Controlling magnetic clouds in graphene

Jun 12, 2013
Controlling magnetic clouds in graphene

(Phys.org) —Wonder material graphene can be made magnetic and its magnetism switched on and off at the press of a button, opening a new avenue towards electronics with very low energy consumption.

In a report published in Nature Communications, a University of Manchester team led by Dr Irina Grigorieva shows how to create elementary in graphene and then switch them on and off.

This is the first time magnetism itself has been toggled, rather than the magnetization direction being reversed.

Modern society is unimaginable without the use of . They have become an integral part of where devices including hard disks, and sensors employ miniature magnetic components. Each micro-magnet allows a bit of information ('0' or '1') to be stored as two magnetization directions ('north' and 'south'). This area of electronics is called .

Despite huge advances, a big disappointment of spintronics has so far been its inability to deliver active devices, in which switching between the north and south directions is done in a manner similar to that used in modern transistors. This situation may dramatically change due to the latest discovery.

Graphene is a chicken wire made of . It is possible to remove some of these atoms which results in microscopic holes called vacancies. The Manchester scientists have shown that electrons condense around these holes into small electronic clouds, and each of them behaves like a microscopic magnet carrying one unit of magnetism, spin.

Dr Grigorieva and her team have shown that the magnetic clouds can be controllably dissipated and then condensed back.

She explains: "This breakthrough allows us to work towards transistor-like devices in which information is written down by switching graphene between its magnetic and non-magnetic states. These states can be read out either in the conventional manner by pushing an through or, even better, by using a spin flow. Such transistors have been a holy grail of spintronics."

Dr Rahul Nair, who led the experimental effort, comments "Previously, one could only change a direction in which a magnet is magnetized from north to south. Now we can switch on and off the magnetism entirely.

"Graphene already attracts interest in terms of spintronics applications, and I hope that the latest discovery will make it a frontrunner."

Nobel Laureate and co-author of the paper Professor Andre Geim added: "I wonder how many more surprises graphene keeps in store. This one has come out of the blue. We have to wait and see for a few years but the switchable magnetism may lead to an impact exceeding most optimistic expectations."

Professor Antonio Castro Neto, Director of the Research Centre in Singapore and co-author of the report, said: "This work opens the doors for new magnetic devices that are atomically thin and can be easily controlled externally with the application of ordinary electric fields. These new devices can be incorporate in electronic circuits in order to create functionalities for control of magnetism and charge that did not exist before. They unify magnetic memories with electric circuits. It is a true breakthrough."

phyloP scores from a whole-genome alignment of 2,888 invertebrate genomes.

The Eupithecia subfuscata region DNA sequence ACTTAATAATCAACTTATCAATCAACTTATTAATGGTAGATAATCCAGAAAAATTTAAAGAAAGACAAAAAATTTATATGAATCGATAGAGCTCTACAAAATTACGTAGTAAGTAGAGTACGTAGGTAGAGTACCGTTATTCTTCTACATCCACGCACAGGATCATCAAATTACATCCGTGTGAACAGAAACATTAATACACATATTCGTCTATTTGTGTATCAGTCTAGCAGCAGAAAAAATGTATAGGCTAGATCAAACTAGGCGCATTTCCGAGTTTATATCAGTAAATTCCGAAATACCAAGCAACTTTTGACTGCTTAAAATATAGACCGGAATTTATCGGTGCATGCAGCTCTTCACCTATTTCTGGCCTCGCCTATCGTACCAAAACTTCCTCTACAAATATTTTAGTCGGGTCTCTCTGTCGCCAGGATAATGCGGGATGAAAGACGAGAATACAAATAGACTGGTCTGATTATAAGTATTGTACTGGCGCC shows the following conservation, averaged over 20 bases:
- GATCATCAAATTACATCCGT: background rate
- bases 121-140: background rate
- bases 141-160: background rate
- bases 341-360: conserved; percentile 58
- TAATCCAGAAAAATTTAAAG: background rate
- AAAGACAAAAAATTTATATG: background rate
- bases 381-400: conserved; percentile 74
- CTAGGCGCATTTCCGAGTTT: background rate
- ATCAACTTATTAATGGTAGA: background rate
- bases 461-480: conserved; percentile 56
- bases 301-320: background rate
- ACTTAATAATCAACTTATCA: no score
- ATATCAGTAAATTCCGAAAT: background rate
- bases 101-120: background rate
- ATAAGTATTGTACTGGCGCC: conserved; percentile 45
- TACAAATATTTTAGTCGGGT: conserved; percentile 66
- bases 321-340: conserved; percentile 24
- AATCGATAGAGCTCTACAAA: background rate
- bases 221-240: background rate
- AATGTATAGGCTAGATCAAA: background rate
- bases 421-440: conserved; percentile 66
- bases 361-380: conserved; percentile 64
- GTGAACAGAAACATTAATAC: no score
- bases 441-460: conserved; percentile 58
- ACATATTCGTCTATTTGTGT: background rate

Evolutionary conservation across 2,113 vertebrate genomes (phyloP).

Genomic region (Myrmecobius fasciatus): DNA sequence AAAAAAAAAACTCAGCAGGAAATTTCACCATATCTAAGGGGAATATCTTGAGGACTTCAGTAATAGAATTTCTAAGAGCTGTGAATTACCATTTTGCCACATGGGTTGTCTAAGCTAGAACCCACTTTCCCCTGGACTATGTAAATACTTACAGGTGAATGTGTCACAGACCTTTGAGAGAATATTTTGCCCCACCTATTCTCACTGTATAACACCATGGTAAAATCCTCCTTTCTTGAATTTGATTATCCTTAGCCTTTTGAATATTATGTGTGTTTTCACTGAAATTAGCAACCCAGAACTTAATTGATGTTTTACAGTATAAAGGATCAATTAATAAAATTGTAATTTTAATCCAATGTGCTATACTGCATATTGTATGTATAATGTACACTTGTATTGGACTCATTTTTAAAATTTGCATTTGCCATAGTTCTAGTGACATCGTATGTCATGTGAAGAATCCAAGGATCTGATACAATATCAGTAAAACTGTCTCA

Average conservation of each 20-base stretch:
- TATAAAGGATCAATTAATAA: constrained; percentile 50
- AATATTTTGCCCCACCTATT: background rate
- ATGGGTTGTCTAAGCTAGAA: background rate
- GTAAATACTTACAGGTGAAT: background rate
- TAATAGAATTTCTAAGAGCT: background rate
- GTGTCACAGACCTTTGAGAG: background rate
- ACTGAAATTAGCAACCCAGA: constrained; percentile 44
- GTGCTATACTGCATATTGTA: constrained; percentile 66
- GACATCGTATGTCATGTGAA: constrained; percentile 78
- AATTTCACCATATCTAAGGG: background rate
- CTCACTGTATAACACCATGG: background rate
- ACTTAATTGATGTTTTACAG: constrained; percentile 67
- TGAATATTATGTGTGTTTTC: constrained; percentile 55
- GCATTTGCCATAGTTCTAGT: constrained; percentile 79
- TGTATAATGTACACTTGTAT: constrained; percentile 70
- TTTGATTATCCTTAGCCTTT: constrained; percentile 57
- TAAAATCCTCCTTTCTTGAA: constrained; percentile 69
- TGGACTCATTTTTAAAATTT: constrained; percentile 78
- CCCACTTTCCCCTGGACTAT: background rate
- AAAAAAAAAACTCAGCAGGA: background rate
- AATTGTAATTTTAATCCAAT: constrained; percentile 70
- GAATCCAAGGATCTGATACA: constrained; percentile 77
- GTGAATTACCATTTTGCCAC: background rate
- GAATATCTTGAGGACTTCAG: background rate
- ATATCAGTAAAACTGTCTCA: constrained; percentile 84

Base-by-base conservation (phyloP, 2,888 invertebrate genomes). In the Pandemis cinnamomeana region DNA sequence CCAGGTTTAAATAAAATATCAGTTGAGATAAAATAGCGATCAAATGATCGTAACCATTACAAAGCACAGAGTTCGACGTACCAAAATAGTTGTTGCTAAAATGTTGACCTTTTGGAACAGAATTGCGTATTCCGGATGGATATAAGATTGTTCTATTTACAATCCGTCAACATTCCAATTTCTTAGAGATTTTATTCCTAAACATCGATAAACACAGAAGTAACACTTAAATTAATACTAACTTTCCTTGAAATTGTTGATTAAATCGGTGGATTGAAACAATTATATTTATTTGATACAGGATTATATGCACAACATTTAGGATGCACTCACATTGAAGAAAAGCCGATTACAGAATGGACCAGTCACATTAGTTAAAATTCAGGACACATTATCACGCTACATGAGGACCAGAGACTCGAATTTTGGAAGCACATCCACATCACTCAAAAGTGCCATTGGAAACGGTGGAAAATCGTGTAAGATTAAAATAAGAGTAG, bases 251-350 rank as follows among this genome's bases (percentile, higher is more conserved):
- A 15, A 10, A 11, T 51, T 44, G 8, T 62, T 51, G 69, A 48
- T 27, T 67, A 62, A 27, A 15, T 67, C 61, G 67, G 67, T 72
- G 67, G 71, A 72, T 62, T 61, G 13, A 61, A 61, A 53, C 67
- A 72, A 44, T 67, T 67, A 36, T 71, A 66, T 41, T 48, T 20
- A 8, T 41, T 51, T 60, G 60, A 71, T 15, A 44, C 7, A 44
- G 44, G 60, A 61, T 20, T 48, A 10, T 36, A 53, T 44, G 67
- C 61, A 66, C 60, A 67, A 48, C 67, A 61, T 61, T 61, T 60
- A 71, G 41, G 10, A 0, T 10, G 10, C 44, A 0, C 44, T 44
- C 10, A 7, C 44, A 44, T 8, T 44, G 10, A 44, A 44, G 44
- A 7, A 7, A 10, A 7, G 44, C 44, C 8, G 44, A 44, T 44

Explore further: New magnetic graphene may revolutionise electronics

More information: Nair, R. et al. Dual origin of defect magnetism in graphene and its reversible switching by molecular doping, Nature Communications, June 12, 2013. 10.1038/ncomms3010

Related Stories

New spin on graphene

Apr 14, 2011

(PhysOrg.com) -- University of Manchester scientists have found a way to make wonder material graphene magnetic, opening up a new range of opportunities for the world’s thinnest material in the area of ...

New magnetic graphene may revolutionise electronics

May 10, 2013

Researchers from IMDEA-Nanociencia Institute and from Autonoma and Complutense Universities of Madrid (Spain) have managed to give graphene magnetic properties. The breakthrough, published in the journal ...

An electrical switch for magnetism (w/ Video)

May 30, 2013

Researchers at MIT have developed a new way of controlling the motion of magnetic domains—the key technology in magnetic memory systems, such as a computer's hard disk. The new approach requires little ...

Scientists make magnetic new graphene discovery

Apr 14, 2011

(PhysOrg.com) -- University of Maryland researchers have discovered a way to control magnetic properties of graphene that could lead to powerful new applications in magnetic storage and magnetic random access ...

Recommended for you

Making graphene in your kitchen

27 minutes ago

Graphene has been touted as a wonder material—the world's thinnest substance, but super-strong. Now scientists say it is so easy to make you could produce some in your kitchen.

Thinnest feasible nano-membrane produced

Apr 17, 2014

A new nano-membrane made out of the 'super material' graphene is extremely light and breathable. Not only can this open the door to a new generation of functional waterproof clothing, but also to ultra-rapid filtration. The ...

Wiring up carbon-based electronics

Apr 17, 2014

Carbon-based nanostructures such as nanotubes, graphene sheets, and nanoribbons are unique building blocks showing versatile nanomechanical and nanoelectronic properties. These materials which are ordered ...

Making 'bucky-balls' in spin-out's sights

Apr 16, 2014

(Phys.org) —A new Oxford spin-out firm is targeting the difficult challenge of manufacturing fullerenes, known as 'bucky-balls' because of their spherical shape, a type of carbon nanomaterial which, like ...

User comments : 0

More news stories

Easter morning delivery for space station

Space station astronauts got a special Easter treat: a cargo ship full of supplies. The shipment arrived Sunday morning via the SpaceX company's Dragon cargo capsule.